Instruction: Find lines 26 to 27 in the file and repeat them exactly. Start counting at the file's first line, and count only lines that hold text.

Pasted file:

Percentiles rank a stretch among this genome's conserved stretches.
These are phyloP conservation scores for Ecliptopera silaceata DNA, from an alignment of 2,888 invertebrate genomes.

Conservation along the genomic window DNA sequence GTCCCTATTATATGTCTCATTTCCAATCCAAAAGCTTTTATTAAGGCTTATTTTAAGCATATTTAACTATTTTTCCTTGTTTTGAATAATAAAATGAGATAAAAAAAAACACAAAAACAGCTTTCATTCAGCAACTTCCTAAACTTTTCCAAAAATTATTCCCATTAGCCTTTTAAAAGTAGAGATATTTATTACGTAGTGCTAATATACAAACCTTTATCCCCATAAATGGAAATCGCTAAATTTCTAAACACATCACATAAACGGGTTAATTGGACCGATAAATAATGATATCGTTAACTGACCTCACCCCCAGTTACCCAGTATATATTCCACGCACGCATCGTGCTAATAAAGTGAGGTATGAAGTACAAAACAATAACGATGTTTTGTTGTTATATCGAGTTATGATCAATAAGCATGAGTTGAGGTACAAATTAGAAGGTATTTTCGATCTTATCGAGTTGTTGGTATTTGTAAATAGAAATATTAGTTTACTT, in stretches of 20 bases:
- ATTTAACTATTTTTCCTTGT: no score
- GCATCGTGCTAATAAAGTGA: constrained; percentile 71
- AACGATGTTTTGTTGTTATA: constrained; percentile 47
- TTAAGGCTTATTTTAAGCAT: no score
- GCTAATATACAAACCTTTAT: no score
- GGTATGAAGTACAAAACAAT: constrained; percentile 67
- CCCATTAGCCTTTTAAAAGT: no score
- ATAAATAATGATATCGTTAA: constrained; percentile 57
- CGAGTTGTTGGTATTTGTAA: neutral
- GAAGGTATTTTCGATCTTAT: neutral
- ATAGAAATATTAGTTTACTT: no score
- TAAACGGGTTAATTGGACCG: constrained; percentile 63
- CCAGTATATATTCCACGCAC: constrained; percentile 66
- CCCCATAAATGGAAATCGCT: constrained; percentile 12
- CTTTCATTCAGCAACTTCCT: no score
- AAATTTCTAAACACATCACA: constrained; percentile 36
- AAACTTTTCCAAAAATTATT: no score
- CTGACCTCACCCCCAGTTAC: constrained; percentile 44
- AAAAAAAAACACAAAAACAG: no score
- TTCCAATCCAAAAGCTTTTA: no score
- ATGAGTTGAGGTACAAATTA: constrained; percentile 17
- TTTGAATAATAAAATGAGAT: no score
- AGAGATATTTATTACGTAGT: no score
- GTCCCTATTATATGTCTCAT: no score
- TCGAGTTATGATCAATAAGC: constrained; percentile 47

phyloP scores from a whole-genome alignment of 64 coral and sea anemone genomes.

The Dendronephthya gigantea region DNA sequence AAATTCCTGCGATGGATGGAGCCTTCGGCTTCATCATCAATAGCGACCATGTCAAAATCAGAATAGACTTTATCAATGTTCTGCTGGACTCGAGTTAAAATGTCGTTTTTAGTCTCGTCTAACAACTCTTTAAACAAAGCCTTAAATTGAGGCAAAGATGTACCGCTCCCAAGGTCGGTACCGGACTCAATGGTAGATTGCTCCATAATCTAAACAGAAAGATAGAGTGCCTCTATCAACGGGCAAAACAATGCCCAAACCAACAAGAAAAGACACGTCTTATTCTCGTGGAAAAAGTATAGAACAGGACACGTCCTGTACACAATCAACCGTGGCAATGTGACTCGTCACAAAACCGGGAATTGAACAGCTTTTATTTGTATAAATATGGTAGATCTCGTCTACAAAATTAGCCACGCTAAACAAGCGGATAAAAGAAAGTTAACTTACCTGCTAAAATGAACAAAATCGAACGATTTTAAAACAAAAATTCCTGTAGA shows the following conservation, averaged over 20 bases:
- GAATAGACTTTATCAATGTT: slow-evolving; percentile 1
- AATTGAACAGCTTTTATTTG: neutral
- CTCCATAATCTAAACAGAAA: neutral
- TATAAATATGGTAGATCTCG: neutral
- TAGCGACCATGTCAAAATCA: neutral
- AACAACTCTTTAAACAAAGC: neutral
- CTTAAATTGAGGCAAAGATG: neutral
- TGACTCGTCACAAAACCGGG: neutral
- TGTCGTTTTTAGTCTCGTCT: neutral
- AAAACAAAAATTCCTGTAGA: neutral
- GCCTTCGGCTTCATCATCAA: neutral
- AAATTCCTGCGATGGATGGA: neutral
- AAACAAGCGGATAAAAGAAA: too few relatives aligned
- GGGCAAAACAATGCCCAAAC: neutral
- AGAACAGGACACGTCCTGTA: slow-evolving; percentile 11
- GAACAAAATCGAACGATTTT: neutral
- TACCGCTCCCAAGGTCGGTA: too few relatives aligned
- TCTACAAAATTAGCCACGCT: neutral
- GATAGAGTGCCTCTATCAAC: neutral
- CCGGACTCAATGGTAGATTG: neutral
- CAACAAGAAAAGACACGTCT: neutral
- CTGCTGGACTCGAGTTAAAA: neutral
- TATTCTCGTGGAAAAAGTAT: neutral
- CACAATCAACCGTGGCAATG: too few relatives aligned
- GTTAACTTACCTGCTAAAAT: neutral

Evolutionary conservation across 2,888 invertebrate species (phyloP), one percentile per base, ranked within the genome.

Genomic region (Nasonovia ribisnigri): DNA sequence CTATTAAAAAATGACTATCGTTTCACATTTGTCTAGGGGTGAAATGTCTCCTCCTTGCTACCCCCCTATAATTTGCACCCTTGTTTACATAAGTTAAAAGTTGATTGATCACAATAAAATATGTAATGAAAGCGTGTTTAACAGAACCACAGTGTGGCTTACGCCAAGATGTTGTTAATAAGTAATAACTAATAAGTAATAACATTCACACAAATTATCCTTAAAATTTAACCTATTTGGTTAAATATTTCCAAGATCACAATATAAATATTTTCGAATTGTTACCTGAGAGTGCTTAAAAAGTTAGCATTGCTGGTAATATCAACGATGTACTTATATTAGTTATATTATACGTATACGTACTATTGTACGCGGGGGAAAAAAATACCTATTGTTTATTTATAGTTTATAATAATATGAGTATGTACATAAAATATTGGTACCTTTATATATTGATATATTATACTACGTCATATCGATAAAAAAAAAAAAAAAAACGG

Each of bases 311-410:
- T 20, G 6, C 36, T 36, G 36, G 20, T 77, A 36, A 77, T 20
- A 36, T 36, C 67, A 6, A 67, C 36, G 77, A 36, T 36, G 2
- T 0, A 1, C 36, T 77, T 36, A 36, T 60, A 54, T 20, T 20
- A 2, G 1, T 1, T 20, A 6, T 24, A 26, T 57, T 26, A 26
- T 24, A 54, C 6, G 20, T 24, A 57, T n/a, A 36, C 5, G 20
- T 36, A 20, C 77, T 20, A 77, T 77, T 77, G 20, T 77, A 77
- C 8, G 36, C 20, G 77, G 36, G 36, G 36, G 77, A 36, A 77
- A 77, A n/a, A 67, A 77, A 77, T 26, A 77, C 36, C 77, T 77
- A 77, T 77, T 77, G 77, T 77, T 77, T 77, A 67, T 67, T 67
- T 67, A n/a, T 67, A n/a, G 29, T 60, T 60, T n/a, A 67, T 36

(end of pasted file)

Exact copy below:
- AGAGATATTTATTACGTAGT: no score
- GTCCCTATTATATGTCTCAT: no score